Wanted: Courage

December 21, 2021
Hanna Pikkusaari
How would you describe OT management in your organization? Do you lead operational technology as IT according to your strategy and towards your courageous vision? Does OT support your outrageous promise? Do you have requirements for OT? Is cyber security somehow related to the operational technology environment and who has the responsibility for that if any? These are some of the questions I have had a privilege to discuss with my colleagues, competitors, service, equipment and infrastructure providers, developers, locksmiths, specialists, directors, challengers and skeptics. And the most important question is; Does OT exist? Can one consider OT as a similar gigantic group of industries as IT?


Operational technology is often referred to as an enabler of automation processes in factories, power plants, backbone network solutions etc. But, OT is present in buildings as well - in the shell enclosing production lines and power plants. Well functioning OT enables good indoor climate but also a safe and secure environment in factories not to mention the surveillance of critical targets and server halls of banks and search engine operators. 


Operational technology of the built environment has been traditionally very technology-oriented. OT systems have been implemented into strong-built silos with no need to worry about crackers, hackers or data leakage. And regardless of future goals, OT always includes old technology because of the very long lifecycle of operational technology as a whole or a part of it. And the solutions are still seemingly safe in their silos. 


OT is also process-oriented. Wide invisible operations affecting our daily life are controlled by operational technology. It can assure or create an image of safety and security. It controls heating, cooling, ventilation, security solutions, and supply of energy. OT is also an invisible servant of risk and business continuity management. OT of the built environment is one of your key functions as a business manager or director. It’s horizontal, affecting all the silos of the organization just like risk management.


COVID-19 opened our eyes to the invisible operational technology; counting the number of people in a room or in an open space, measuring real-time indoor air conditions and assuring proper ventilation in a building. During an evacuation process OT can give instructions via all the available channels from SMS to employees to direct information to an approaching rescue unit, force the elevators to a certain floor and open or close gates and doors when it’s needed. OT reacts and controls but can also predict and suggest. So, as we can notice, OT can also be human-centric. And because of its special features related to living creatures, it cannot be prioritized similarly as IT solutions. OT is special in that way.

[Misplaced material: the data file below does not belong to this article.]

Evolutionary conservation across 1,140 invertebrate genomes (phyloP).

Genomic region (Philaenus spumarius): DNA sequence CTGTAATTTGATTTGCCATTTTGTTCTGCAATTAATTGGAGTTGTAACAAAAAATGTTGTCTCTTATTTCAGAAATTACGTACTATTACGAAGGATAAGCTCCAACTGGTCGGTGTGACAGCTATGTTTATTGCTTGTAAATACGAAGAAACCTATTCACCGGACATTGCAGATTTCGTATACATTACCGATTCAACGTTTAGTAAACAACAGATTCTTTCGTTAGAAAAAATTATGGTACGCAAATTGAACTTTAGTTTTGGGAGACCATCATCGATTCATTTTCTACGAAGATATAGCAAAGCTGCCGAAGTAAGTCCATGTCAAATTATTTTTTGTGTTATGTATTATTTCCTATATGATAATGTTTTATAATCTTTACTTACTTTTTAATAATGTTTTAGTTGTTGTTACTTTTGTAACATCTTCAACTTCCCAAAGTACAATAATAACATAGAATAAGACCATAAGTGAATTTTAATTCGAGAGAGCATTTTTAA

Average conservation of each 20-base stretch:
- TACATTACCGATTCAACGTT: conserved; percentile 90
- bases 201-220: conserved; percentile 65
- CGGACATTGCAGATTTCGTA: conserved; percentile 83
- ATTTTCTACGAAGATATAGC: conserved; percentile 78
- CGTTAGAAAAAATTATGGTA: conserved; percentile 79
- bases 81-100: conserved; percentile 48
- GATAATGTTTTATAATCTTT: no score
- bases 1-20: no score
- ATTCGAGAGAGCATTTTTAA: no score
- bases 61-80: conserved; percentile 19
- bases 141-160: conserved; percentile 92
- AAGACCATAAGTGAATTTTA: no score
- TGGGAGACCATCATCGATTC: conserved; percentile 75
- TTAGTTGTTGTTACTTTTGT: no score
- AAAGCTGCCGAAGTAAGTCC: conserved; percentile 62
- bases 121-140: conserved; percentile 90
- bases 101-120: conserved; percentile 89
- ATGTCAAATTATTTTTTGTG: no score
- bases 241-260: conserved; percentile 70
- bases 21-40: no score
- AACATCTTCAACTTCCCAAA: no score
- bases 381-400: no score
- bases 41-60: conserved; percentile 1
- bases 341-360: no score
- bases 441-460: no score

The fourth industrial revolution is taking operational technology to the next level when the internet of things (industrial or not), requirements of real-time processing of endless amounts of data, predictive analytics and machine learning do face technical and business continuity and risk management. Despite the revolution, operational technology will have its features, stiffness, and vulnerabilities from all the recent decades because of its long lifecycles. And just as poorly acquired IT solutions, operational technology can cause harm to business and other processes depending on OT. So, the procurement team has to be alert and not to overlook the requirements of the life cycle. It’s not surprising if the environment has gained technical debt even before day one. Just like in IT environments, information security batches, EU GDPR, change management, and continuous development should be taken into account. When evaluating the big picture, the environments are very much the same.


So, what if the OT solutions will end up being as fragmented as in flexible IT environments when the fourth industrial revolution will roll over operational technology? Then also the life cycle of a certain solution may shorten. Can it be so that the requirements of the end user or an investor will rise so high that the industry (OT) is forced to jump to the next level of maturity? And when only adding costs, the end result is way too high. So, we have to be prepared for letting something go and concentrating on the new. The industry needs gamechangers and changemakers. We have to show the path and be courageous, together. 


Hanna Pikkusaari 

Smart Tech Advisor

Osaango


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